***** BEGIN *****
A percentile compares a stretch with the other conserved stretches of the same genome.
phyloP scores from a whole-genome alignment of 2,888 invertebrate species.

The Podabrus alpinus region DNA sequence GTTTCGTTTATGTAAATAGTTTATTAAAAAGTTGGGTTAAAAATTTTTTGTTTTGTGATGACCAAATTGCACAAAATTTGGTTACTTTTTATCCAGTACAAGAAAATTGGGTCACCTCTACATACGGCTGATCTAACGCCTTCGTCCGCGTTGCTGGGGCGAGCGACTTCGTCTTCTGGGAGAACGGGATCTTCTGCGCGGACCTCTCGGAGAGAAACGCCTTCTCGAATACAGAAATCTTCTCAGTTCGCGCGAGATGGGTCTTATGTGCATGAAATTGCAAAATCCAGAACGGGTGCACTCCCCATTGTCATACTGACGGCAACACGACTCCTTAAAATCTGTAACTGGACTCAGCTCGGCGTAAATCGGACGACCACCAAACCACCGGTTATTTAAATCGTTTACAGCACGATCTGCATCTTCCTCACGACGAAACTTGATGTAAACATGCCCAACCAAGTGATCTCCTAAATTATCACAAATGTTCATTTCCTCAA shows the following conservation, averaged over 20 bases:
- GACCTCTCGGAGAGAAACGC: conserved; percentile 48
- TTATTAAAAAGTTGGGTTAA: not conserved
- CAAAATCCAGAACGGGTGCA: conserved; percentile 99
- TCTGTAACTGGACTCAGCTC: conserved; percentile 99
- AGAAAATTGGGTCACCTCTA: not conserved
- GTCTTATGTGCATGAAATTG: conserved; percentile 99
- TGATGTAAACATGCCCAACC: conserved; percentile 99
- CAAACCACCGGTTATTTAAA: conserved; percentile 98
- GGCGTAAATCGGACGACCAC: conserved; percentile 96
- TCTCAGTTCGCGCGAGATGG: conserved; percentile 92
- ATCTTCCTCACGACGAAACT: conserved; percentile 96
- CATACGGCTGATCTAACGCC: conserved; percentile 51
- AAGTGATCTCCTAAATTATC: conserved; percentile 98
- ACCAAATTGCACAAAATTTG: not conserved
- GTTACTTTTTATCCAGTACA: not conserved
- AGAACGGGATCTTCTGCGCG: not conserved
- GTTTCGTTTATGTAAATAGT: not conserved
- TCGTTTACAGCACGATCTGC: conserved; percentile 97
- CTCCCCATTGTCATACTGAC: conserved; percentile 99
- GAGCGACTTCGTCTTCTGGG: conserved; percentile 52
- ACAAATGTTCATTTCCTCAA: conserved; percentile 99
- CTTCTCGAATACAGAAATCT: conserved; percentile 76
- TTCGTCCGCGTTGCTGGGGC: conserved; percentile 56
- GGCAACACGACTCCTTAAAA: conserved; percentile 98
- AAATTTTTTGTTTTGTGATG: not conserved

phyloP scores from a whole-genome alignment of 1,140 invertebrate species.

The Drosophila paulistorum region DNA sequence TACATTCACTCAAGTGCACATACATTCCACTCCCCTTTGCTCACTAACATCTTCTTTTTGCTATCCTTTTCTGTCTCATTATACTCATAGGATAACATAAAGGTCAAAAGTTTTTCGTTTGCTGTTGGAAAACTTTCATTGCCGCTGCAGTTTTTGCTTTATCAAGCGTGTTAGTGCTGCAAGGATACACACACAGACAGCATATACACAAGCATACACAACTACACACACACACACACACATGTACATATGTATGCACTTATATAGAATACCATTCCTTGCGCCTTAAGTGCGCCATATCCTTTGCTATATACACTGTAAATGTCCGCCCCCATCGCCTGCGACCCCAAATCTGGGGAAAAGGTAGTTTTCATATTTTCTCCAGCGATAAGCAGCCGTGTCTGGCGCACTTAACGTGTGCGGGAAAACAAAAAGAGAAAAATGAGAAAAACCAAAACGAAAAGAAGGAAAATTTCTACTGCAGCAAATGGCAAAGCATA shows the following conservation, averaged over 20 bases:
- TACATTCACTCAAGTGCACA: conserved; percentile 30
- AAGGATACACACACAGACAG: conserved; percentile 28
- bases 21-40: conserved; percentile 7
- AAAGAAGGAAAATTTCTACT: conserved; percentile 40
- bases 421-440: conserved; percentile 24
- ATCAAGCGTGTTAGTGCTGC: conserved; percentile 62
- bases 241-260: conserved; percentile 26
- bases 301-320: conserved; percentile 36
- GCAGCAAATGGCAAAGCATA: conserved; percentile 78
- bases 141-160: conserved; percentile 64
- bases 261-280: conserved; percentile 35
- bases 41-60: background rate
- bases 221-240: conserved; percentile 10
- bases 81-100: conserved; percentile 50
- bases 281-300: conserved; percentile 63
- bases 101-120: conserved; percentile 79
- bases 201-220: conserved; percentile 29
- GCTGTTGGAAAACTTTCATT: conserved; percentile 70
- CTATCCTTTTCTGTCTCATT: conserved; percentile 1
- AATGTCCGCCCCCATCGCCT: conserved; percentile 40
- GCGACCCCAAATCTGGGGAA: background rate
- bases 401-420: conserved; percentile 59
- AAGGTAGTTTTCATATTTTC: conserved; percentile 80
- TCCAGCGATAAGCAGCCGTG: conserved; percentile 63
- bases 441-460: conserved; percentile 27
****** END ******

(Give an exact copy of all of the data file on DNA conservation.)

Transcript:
A percentile compares a stretch with the other conserved stretches of the same genome.
phyloP scores from a whole-genome alignment of 2,888 invertebrate species.

The Podabrus alpinus region DNA sequence GTTTCGTTTATGTAAATAGTTTATTAAAAAGTTGGGTTAAAAATTTTTTGTTTTGTGATGACCAAATTGCACAAAATTTGGTTACTTTTTATCCAGTACAAGAAAATTGGGTCACCTCTACATACGGCTGATCTAACGCCTTCGTCCGCGTTGCTGGGGCGAGCGACTTCGTCTTCTGGGAGAACGGGATCTTCTGCGCGGACCTCTCGGAGAGAAACGCCTTCTCGAATACAGAAATCTTCTCAGTTCGCGCGAGATGGGTCTTATGTGCATGAAATTGCAAAATCCAGAACGGGTGCACTCCCCATTGTCATACTGACGGCAACACGACTCCTTAAAATCTGTAACTGGACTCAGCTCGGCGTAAATCGGACGACCACCAAACCACCGGTTATTTAAATCGTTTACAGCACGATCTGCATCTTCCTCACGACGAAACTTGATGTAAACATGCCCAACCAAGTGATCTCCTAAATTATCACAAATGTTCATTTCCTCAA shows the following conservation, averaged over 20 bases:
- GACCTCTCGGAGAGAAACGC: conserved; percentile 48
- TTATTAAAAAGTTGGGTTAA: not conserved
- CAAAATCCAGAACGGGTGCA: conserved; percentile 99
- TCTGTAACTGGACTCAGCTC: conserved; percentile 99
- AGAAAATTGGGTCACCTCTA: not conserved
- GTCTTATGTGCATGAAATTG: conserved; percentile 99
- TGATGTAAACATGCCCAACC: conserved; percentile 99
- CAAACCACCGGTTATTTAAA: conserved; percentile 98
- GGCGTAAATCGGACGACCAC: conserved; percentile 96
- TCTCAGTTCGCGCGAGATGG: conserved; percentile 92
- ATCTTCCTCACGACGAAACT: conserved; percentile 96
- CATACGGCTGATCTAACGCC: conserved; percentile 51
- AAGTGATCTCCTAAATTATC: conserved; percentile 98
- ACCAAATTGCACAAAATTTG: not conserved
- GTTACTTTTTATCCAGTACA: not conserved
- AGAACGGGATCTTCTGCGCG: not conserved
- GTTTCGTTTATGTAAATAGT: not conserved
- TCGTTTACAGCACGATCTGC: conserved; percentile 97
- CTCCCCATTGTCATACTGAC: conserved; percentile 99
- GAGCGACTTCGTCTTCTGGG: conserved; percentile 52
- ACAAATGTTCATTTCCTCAA: conserved; percentile 99
- CTTCTCGAATACAGAAATCT: conserved; percentile 76
- TTCGTCCGCGTTGCTGGGGC: conserved; percentile 56
- GGCAACACGACTCCTTAAAA: conserved; percentile 98
- AAATTTTTTGTTTTGTGATG: not conserved

phyloP scores from a whole-genome alignment of 1,140 invertebrate species.

The Drosophila paulistorum region DNA sequence TACATTCACTCAAGTGCACATACATTCCACTCCCCTTTGCTCACTAACATCTTCTTTTTGCTATCCTTTTCTGTCTCATTATACTCATAGGATAACATAAAGGTCAAAAGTTTTTCGTTTGCTGTTGGAAAACTTTCATTGCCGCTGCAGTTTTTGCTTTATCAAGCGTGTTAGTGCTGCAAGGATACACACACAGACAGCATATACACAAGCATACACAACTACACACACACACACACACATGTACATATGTATGCACTTATATAGAATACCATTCCTTGCGCCTTAAGTGCGCCATATCCTTTGCTATATACACTGTAAATGTCCGCCCCCATCGCCTGCGACCCCAAATCTGGGGAAAAGGTAGTTTTCATATTTTCTCCAGCGATAAGCAGCCGTGTCTGGCGCACTTAACGTGTGCGGGAAAACAAAAAGAGAAAAATGAGAAAAACCAAAACGAAAAGAAGGAAAATTTCTACTGCAGCAAATGGCAAAGCATA shows the following conservation, averaged over 20 bases:
- TACATTCACTCAAGTGCACA: conserved; percentile 30
- AAGGATACACACACAGACAG: conserved; percentile 28
- bases 21-40: conserved; percentile 7
- AAAGAAGGAAAATTTCTACT: conserved; percentile 40
- bases 421-440: conserved; percentile 24
- ATCAAGCGTGTTAGTGCTGC: conserved; percentile 62
- bases 241-260: conserved; percentile 26
- bases 301-320: conserved; percentile 36
- GCAGCAAATGGCAAAGCATA: conserved; percentile 78
- bases 141-160: conserved; percentile 64
- bases 261-280: conserved; percentile 35
- bases 41-60: background rate
- bases 221-240: conserved; percentile 10
- bases 81-100: conserved; percentile 50
- bases 281-300: conserved; percentile 63
- bases 101-120: conserved; percentile 79
- bases 201-220: conserved; percentile 29
- GCTGTTGGAAAACTTTCATT: conserved; percentile 70
- CTATCCTTTTCTGTCTCATT: conserved; percentile 1
- AATGTCCGCCCCCATCGCCT: conserved; percentile 40
- GCGACCCCAAATCTGGGGAA: background rate
- bases 401-420: conserved; percentile 59
- AAGGTAGTTTTCATATTTTC: conserved; percentile 80
- TCCAGCGATAAGCAGCCGTG: conserved; percentile 63
- bases 441-460: conserved; percentile 27